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  14.02.2020, 07:00h


How it all began: water

The Krka River, however, flows above the level of fluctuations of the karst underground watercourses, as a floating river that is not lost on such a substrate.

Water that flows then sinks, the intricate and interconnected underground passages sharing these waters, that then spring again – these are the distinctive properties of karst. The Krka River area is no exception, indeed, 72.5 km of river flowing through the waterless karst is a natural phenomenon. The waters of the Krka River are completely fresh for the first 49 km of the river’s course, while in the remaining 23.5 km, the influence of the sea is evident. With its tributaries, the aboveground catchment covers an area of 2450 km², while the hydrological catchment covers an even larger area, 2650 km². The total drop in elevation is 224 m. Karst regions are characterised by a complete lack of water, dominated by the carbonate rock. Their tectonic fracturing means that all atmospheric water quickly sinks underground. The Krka River, however, flows above the level of fluctuations of the karst underground watercourses, as a floating river that is not lost on such a substrate. The dynamic and direct connection between the surface and underground water flows is a special feature of karst, creating different habitats, transferring nutrients, and enabling life both above and below ground. That is why preserving the sensitive karst ecosystem is of the utmost importance.

Complex geological conditions are the reason behind these complicated hydrological relationships. Two megastructure units meet in the area of the Krka River: the Dinaric and Adriatic. The Dinaric carbonate platform is the site of the mountainous part of the Krka River basin, to the tectonic zone of Strmica–Knin–Petrovo Polje field, while the protected section of the canyon lies on the Adriatic carbonate platform. Of all the carbonate deposits, the majority are water permeable, allowing surface water to sink into the karstified relief. Only a smaller portion is water impermeable rock, forming a barrier for the underground watercourses. The zone of impermeable rock is situated in the source area of the river around Knin, and north of this, where we find the springs, as aboveground and underground watercourses that “feed” the canyon section of the Krka River. The southernmost karst spring in this zone is the Čikola spring in the Petrovo Polje field. During dry periods, it has no waters, while during rainy weather, it forms a river. The zone of impermeable deposits, or flysch, extends along the southern border of the park, around Skradinski Buk, to the Torak spring at the confluence of the Čikola and Krka River, and encompassing the lower part of Visovac Lake. The Krka is also fed by underground water sources. A part of those waters flow from the inland areas of Mt. Dinara (Grahovo Polje field), while a part comes from the upper catchment of the Zrmanja River, with which the Krka shares an underground water profile. The most abundant springs along the Krka River Canyon are Miljacka and Jaruga, while in the Čikola River canyon, this is the Torak spring. The Jaruga Spring is downstream of Skradinski Buk, while the brackish spring Litno is found in Zaton in the downstream Prukljan Lake section of the river.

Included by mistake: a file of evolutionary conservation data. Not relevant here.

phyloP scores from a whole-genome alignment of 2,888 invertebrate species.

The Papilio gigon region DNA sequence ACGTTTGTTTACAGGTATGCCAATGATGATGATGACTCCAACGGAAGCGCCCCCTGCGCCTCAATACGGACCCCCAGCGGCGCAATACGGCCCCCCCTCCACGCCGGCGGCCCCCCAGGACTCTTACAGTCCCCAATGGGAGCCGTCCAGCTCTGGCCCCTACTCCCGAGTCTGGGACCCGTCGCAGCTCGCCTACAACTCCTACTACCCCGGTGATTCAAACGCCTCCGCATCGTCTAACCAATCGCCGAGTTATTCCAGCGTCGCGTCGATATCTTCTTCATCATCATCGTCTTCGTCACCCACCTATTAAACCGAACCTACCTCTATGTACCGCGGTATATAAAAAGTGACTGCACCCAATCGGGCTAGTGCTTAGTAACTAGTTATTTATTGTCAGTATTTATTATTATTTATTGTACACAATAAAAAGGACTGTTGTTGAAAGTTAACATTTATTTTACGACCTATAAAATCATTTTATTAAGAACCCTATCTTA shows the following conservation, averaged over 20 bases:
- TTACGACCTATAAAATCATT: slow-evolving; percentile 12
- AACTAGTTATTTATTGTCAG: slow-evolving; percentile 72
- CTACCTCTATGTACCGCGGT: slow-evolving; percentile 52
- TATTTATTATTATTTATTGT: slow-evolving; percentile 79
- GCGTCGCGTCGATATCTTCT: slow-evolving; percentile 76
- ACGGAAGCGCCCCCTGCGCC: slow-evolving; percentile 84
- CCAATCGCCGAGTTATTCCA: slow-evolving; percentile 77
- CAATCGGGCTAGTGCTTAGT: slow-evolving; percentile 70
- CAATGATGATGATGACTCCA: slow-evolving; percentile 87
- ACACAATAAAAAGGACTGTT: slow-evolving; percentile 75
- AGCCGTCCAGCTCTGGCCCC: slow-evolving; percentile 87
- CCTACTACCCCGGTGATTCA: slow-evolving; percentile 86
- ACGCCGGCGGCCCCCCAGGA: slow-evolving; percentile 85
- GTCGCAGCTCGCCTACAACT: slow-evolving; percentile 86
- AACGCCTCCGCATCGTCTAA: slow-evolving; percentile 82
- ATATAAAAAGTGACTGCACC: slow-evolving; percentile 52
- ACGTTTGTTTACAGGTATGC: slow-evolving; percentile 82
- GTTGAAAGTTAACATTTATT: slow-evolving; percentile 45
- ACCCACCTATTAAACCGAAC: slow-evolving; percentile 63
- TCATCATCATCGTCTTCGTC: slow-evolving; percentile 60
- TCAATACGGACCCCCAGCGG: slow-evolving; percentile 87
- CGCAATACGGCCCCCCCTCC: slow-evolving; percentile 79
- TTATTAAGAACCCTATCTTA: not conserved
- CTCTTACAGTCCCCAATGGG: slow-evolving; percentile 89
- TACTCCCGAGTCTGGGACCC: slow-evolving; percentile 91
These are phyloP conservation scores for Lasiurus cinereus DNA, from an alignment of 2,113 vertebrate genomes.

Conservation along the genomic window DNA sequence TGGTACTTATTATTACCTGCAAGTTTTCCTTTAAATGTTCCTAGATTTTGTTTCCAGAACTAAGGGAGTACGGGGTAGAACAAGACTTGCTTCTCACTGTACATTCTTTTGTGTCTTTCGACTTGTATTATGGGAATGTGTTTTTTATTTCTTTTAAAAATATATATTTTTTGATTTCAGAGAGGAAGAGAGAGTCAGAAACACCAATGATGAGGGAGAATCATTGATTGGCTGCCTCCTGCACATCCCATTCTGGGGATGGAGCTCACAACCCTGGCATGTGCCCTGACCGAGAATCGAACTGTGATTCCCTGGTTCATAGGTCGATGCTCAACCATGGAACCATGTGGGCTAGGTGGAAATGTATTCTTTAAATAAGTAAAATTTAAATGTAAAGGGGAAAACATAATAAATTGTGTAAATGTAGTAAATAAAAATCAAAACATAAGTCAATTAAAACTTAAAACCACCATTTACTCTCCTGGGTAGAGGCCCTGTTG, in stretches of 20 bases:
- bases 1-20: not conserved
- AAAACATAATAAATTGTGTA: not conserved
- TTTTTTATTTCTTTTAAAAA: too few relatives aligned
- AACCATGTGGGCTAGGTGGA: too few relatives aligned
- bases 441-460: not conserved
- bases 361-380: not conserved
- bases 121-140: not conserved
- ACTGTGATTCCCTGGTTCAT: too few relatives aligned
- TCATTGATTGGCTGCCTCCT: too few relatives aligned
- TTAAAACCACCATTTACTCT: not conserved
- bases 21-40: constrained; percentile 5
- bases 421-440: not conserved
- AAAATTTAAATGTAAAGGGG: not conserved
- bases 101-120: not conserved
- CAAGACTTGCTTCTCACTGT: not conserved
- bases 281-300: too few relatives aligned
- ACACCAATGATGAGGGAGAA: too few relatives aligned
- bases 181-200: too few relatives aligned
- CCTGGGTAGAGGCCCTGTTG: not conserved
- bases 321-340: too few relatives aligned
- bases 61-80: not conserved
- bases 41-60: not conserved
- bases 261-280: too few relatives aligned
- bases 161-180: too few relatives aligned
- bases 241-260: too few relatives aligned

The Krka River catchment receives about 1250 mm of precipitation per year. The most rain falls during the winter, while the summers are very dry. The water levels in the river are highest in November and March, and lowest in August. The mean flow rate in the river at the spring is 12 m³/s while at Skradinski Buk it is 55 m³/s. The highest ever flow rate, 481 m³/s, was recorded on 24 December 1982, while the lowest, 4.99 m³/s, on 5 October 1961. The highest water temperature recorded was 27.5°C at Skradinski Buk, recorded on 25 August 2011, while the lowest was 3.5°C, recorded on 12 January 1985. The highest water level at Skradinski Buk, 223 cm, was recorded on 7 December 2005, while the lowest, just 5 cm, was recorded on 3 October 1990.